This chapter looks further into key customer-driven marketing strategy decisions—how to divide up markets into meaningful customer groups (segmentation), choose which customer groups to serve (targeting), create market offerings that best serve targeted customers (differentiation), and positioning the offerings in the minds of consumers (positioning).
Define the four major steps in designing a customer-driven marketing strategy: market segmentation, market targeting, differentiation, and positioning 2.
List and discuss the major bases for segmenting consumer and business markets 3.
Explain how companies identify attractive market segments and choose a market targeting strategy 4.
Discuss how companies differentiate and position their products for maximum competitive advantage in the marketplace. Most companies have moved away from mass marketing and toward target marketing—identifying market segments, selecting one or more of them, and developing products and marketing programs tailored to each.
Figure 7.1 (pg.216) shows the four major steps in designing a customer-driven marketing strategy.
Market segmentation involves dividing a market into smaller groups of buyers with distinct needs, characteristics, or behaviors that might require separate marketing strategies or mixes.
Market targeting (or targeting) consists of evaluating each market segment’s attractiveness and selecting one or more market segments to enter. Differentiation involves actually differentiating the firm’s market offering to create superior customer value.
Positioning consists of arranging for a market offering to occupy a clear, distinctive, and desirable place relative to competing products in the minds of target consumers.
MARKET SEGMENTATION (pg. 216-225)
Segmenting Consumer Markets
Table 7.1 (pg.217) outlines the 4 major variables that might be used in segmenting consumer markets. A marketer has to try different segmentation variables, on its own and in combination, to find the best way to view the market structure.
Geographic Segmentation: Geographic segmentation calls for dividing the market into different geographical units such as nations, regions, states, counties, cities, or even neighborhoods. A company must pay attention to geographical differences in needs and wants.
Demographic Segmentation: Demographic segmentation divides the market into groups based on variables such as age, gender, family size, family life cycle, income, occupation, education, religion, race, generation, and nationality. Demographic factors are the most popular bases for segmenting customer groups. This helps marketers to assess the size of the target market and ‘reach’ it efficiently.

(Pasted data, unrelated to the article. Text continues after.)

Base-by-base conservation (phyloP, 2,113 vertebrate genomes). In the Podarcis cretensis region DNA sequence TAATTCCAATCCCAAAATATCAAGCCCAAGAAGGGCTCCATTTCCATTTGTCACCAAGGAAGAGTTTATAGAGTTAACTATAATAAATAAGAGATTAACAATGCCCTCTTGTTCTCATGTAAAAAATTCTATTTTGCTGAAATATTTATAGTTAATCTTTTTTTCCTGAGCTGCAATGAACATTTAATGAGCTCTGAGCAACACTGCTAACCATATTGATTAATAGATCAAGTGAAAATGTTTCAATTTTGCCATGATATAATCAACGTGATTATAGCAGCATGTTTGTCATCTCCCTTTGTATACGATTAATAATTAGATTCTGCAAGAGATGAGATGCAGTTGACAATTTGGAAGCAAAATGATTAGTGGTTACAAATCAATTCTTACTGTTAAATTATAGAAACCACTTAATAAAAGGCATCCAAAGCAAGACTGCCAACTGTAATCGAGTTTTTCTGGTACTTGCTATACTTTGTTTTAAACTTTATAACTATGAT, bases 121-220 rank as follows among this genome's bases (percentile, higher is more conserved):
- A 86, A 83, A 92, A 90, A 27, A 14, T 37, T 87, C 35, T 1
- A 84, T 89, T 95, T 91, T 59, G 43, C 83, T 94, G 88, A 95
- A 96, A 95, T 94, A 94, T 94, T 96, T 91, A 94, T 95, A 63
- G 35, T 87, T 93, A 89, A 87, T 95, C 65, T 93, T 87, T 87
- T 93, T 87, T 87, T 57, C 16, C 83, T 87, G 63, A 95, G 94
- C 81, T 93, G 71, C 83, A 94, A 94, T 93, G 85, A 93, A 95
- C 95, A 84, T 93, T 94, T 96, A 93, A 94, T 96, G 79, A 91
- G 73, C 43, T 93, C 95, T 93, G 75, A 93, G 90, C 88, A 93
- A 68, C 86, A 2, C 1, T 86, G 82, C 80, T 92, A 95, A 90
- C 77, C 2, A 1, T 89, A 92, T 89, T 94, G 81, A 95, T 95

Age and Life Cycle Stage is offering different products or using different marketing approaches for different age and life cycle groups.
Gender segmentation has long been used in clothing, cosmetics, toiletries, and magazines.
Income segmentation has long been used by the marketers of products and services such as automobiles, clothing, cosmetics, financial services, and travel.
Psychographic Segmentation: Psychographic segmentation divides buyers into different groups based on social class, lifestyle, or personality characteristics.
Marketers use personality variables to segment markets.
Behavioral Segmentation: Behavioral segmentation divides buyers into groups based on their knowledge, attitudes, uses, or responses to a product.
Occasion segmentation is grouping buyers according to occasions when they get the idea to buy, actually make their purchase, or use the purchased item.
Benefit segmentation (Benefits sought) is grouping buyers according to the different benefits that they seek from the product.
User Status is segmenting markets into nonusers, ex-users, potential users, first-time users, and regular users of a product.
Usage Rates is grouping markets into light, medium, and...
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